Preliminary research suggests that artificial intelligence (AI) analyzing electronic health records could help predict sudden cardiac death. Researchers in France conducted a study analyzing electronic health records of 25,000 individuals who had experienced sudden cardiac death and 70,000 individuals hospitalized for cardiac arrest but did not die, in Paris and Seattle. Using AI, personalized health equations were created to determine the risk of sudden cardiac death for each person. The study proposes that this approach, considering a range of medical information beyond traditional cardiovascular risk factors, could lead to the development of personalized risk profiles. The findings, to be presented at the American Heart Association’s Resuscitation Science Symposium 2023, suggest a potential shift toward preventive strategies in addressing individual risks and ultimately preventing sudden cardiac deaths.

Embargoed until 4 a.m. CT/5 a.m. ET, Monday, Nov. 6, 2023

DALLAS, Nov. 6, 2023 — The possibility of predicting sudden cardiac death and intervening to prevent future occurrences using artificial intelligence (AI) is explored in preliminary research set to be presented at the American Heart Association’s Resuscitation Science Symposium 2023. The meeting, scheduled for Nov. 11-12 in Philadelphia, serves as a global platform for the latest advancements in treating cardiopulmonary arrest and life-threatening traumatic injury.

“Sudden cardiac death, a significant public health concern, accounts for 10% to 20% of overall deaths. Traditional approaches struggle to identify high-risk individuals, especially at an individual level,” said lead author Dr. Xavier Jouven, a professor of cardiology and epidemiology at the Paris Cardiovascular Research Center, Inserm U970-University of Paris. “Our novel approach goes beyond conventional cardiovascular risk factors, encompassing all available medical information in electronic health records.”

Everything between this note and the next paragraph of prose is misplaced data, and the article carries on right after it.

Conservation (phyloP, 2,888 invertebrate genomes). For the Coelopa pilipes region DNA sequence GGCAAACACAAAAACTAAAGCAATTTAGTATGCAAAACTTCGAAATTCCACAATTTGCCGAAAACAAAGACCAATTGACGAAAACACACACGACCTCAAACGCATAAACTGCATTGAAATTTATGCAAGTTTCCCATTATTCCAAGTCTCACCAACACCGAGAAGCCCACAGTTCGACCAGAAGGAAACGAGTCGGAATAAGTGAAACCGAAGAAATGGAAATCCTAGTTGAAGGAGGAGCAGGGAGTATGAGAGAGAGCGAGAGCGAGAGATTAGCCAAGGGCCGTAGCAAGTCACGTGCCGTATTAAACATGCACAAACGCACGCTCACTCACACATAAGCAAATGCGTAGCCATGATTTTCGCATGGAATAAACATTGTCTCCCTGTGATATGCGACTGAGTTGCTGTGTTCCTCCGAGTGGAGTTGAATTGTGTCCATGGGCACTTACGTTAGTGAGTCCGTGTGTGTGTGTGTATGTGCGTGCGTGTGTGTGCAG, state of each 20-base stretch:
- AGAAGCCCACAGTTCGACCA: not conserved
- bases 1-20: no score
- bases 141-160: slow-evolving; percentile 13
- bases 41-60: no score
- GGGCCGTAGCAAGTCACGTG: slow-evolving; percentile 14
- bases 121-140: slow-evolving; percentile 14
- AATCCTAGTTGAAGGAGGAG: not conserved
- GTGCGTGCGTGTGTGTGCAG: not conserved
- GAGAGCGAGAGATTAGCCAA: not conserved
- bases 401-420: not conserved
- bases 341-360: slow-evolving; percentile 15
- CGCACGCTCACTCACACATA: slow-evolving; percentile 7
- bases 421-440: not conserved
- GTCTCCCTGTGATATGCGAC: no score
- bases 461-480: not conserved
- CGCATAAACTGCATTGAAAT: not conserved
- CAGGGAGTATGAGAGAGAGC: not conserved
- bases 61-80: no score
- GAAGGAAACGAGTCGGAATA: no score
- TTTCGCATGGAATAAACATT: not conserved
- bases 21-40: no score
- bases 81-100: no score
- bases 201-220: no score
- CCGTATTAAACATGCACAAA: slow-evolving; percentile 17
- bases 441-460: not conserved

The research team employed AI to analyze medical information from registries and databases in Paris and Seattle for 25,000 individuals who died from sudden cardiac arrest and 70,000 from the general population, with data matched by age, sex, and residential area. The dataset, comprising over 1 million hospital diagnoses and 10 million medication prescriptions, covered medical records up to a decade before each death. AI analysis generated nearly 25,000 equations with personalized health factors, identifying those at very high risk of sudden cardiac death. Furthermore, customized risk profiles were developed for each individual.

Personalized risk equations considered medical details, such as high blood pressure treatment and heart disease history, as well as mental and behavioral disorders, including alcohol abuse. The analysis identified factors likely to decrease or increase the risk of sudden cardiac death within a specified percentage and time frame, such as an 89% risk within three months.

The AI analysis successfully identified individuals with over 90% risk of sudden death, constituting more than a quarter of all sudden cardiac death cases.

“Having worked in sudden cardiac death prediction for nearly 30 years, we did not anticipate achieving such a high level of accuracy. We also found that personalized risk factors vary widely among participants and often originate from different medical fields—a complex picture for a specialist in one field to grasp,” said Jouven, founder of the Paris Sudden Death Expertise Center. “While effective treatments exist for doctors, such as risk factor correction, specific medications, and implantable defibrillators, AI is crucial to detecting a subject’s trajectory of medical information over the years associated with an increased risk of sudden cardiac death. With a personalized list of risk factors, patients can collaborate with their clinicians to reduce these factors and ultimately lower the potential for sudden cardiac death.”

The study acknowledges limitations, including the potential applicability of prediction models beyond this research and variations in electronic health record data among countries, necessitating adaptation of prediction models.

Co-authors, disclosures, and funding sources are detailed in the abstract.

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